Nature in Poem
Introduction to Literature (ENG 125)
Nature in Poem
Poets have a way with words. They can create emotion, mood, and ambiance. They can paint emotionally moving pictures with nothing more than words. Poets can make the seasons change, the weather shift, and the day turn to night. Poetry, as an art, is the mastery of words and meanings. Nature has a way with color. It can turn the green of a leaf to the gold of a sunset. It can paint the mountains purple and the skies viridian. It can turn the black of night into the warm pumpkin of morning with nothing more than the passing of time. Nature, as an artist, is the master of colors. Poets are the masters of words and nature is the master of color, together they create an inescapable beauty. Each poet sees nature in a different way and therefore the picture they paint is unique. The background of the poet, and the time in which they lived, plays an integral part in their perspective of nature. However, no matter what time-period the poem was created in, nature is beautiful when seen through the eyes of a poet. Dickinson
The earliest works in this comparison are “A Bird cam down the Walk” and “‘Nature’ is what we see” by Emily Dickinson. Dickinson is a highly renowned poet whose work was created in the late 1800’s to the early 1900’s in the New England region of the United States. Dickinson lived a life of seclusion in Massachusetts, creating an atmosphere of creativity in which her poetry thrived. With the New England countryside as her backdrop, nature played an important part in her work. Her seclusion turned her poet’s eye inward, giving us a glimpse of her personal opinion of nature and its beauty. The earliest work of the two is “A Bird came down the Walk.” Being an earlier work, it lacks the refinement of her latter work but still possesses the playful diction of a developing poet. The meter presents a playful atmosphere in which we...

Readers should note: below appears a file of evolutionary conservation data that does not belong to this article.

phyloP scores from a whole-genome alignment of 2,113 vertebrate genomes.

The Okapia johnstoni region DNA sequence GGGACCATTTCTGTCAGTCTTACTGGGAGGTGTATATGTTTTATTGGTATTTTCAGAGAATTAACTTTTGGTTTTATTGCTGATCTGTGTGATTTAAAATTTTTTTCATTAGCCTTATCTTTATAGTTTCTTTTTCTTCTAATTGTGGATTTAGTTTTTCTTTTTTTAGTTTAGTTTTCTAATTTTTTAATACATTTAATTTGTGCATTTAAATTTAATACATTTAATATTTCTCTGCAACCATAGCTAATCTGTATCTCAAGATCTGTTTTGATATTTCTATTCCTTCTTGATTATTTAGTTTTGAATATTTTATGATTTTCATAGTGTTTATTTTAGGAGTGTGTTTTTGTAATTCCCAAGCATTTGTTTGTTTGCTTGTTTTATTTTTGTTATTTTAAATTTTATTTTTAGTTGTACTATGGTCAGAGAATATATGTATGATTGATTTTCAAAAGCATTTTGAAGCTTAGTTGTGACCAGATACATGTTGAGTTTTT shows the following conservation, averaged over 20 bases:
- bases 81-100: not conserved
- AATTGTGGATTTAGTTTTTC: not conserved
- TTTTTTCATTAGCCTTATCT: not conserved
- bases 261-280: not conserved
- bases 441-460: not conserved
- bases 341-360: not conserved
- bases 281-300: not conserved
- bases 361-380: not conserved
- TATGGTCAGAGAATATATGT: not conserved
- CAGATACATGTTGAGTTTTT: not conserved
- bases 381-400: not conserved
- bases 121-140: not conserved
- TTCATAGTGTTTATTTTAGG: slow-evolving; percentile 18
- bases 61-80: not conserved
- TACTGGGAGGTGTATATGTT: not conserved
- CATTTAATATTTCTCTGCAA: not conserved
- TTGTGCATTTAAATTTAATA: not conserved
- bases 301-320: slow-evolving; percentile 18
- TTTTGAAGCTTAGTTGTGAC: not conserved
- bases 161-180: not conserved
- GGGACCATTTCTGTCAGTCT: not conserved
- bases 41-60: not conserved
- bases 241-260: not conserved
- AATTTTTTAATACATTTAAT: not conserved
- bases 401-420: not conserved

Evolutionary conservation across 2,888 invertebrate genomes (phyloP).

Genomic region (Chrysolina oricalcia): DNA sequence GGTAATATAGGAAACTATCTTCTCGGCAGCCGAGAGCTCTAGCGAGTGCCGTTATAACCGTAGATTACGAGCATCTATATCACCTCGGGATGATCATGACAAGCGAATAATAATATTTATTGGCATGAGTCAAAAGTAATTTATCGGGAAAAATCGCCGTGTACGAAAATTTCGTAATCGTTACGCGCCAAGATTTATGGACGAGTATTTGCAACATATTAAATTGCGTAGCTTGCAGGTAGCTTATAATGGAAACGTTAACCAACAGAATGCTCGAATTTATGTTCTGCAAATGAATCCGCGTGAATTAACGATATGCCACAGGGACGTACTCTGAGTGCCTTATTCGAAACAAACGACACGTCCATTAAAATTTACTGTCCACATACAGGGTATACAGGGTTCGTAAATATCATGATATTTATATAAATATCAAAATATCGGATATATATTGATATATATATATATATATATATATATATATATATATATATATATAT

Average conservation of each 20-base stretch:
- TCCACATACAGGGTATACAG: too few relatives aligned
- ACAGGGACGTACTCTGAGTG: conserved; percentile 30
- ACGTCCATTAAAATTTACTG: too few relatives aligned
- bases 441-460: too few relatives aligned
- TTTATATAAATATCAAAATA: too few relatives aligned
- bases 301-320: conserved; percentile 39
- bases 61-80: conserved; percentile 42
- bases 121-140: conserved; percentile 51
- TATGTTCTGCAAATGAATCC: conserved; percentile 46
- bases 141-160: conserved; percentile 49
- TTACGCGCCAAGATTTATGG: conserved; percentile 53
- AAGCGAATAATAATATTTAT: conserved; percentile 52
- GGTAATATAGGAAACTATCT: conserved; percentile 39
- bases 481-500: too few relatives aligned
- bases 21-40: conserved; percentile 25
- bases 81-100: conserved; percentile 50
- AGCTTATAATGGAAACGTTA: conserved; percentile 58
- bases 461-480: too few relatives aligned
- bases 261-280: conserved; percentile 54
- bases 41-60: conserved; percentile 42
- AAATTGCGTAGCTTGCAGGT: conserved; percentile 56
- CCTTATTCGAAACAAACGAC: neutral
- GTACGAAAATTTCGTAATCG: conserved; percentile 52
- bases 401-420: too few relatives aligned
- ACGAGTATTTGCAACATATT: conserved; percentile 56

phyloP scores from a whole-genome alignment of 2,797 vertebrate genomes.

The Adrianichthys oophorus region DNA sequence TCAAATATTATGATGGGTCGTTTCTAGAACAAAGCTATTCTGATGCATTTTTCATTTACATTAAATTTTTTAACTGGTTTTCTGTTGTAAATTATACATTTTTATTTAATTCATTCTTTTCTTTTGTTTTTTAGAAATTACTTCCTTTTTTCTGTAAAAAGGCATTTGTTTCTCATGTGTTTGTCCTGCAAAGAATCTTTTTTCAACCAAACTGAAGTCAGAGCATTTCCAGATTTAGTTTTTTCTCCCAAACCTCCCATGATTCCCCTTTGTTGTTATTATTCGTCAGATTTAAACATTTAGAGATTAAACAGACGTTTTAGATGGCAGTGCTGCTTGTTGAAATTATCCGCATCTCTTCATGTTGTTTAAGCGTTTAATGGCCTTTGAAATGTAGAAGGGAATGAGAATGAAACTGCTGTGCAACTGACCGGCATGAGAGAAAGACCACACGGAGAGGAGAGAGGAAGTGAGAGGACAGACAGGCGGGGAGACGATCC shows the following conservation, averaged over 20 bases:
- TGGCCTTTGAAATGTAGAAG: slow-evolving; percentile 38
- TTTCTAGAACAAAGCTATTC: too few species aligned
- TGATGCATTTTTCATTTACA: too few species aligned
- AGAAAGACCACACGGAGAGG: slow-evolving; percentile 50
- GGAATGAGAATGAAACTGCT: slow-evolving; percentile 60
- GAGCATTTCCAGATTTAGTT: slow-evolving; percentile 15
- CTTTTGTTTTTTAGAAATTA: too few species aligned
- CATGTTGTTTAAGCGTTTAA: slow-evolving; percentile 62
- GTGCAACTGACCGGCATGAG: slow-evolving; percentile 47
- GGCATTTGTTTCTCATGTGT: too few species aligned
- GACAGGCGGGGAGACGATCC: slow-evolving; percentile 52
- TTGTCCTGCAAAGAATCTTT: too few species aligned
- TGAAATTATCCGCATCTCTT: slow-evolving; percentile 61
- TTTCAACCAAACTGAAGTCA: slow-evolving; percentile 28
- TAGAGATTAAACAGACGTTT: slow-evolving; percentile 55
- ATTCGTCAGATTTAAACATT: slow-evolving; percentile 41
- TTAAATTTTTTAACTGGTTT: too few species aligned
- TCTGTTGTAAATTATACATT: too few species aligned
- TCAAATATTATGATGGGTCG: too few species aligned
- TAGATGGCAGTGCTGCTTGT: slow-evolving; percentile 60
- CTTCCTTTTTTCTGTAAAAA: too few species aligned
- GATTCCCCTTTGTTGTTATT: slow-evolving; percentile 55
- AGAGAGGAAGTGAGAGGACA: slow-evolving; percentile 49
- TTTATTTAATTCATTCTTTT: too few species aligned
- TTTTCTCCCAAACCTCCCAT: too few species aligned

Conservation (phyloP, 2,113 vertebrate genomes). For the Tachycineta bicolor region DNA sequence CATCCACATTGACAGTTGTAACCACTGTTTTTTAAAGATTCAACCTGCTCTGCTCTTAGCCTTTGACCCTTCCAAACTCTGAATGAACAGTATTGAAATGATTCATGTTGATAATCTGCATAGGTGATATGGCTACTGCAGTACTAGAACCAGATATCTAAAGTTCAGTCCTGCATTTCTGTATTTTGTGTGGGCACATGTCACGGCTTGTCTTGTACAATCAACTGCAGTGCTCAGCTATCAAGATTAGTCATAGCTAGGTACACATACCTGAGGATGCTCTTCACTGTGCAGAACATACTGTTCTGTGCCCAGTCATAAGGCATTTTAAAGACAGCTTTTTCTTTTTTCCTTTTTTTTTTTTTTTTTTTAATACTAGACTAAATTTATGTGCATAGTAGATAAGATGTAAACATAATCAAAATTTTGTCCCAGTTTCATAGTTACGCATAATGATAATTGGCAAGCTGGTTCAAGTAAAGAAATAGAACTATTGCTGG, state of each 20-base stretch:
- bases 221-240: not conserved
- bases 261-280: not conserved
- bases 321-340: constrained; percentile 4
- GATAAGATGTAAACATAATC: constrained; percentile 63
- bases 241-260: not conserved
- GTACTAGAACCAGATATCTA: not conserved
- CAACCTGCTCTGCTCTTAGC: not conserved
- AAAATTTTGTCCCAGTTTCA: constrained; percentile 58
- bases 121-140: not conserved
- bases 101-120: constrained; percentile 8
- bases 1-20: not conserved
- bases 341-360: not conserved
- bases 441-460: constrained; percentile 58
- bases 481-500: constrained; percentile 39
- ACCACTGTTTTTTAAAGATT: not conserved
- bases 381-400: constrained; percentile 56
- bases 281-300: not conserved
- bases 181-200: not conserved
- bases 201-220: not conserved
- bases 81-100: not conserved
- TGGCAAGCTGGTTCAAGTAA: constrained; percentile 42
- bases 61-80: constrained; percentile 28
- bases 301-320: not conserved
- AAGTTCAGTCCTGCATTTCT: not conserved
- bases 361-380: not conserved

Please join StudyMode to read the full document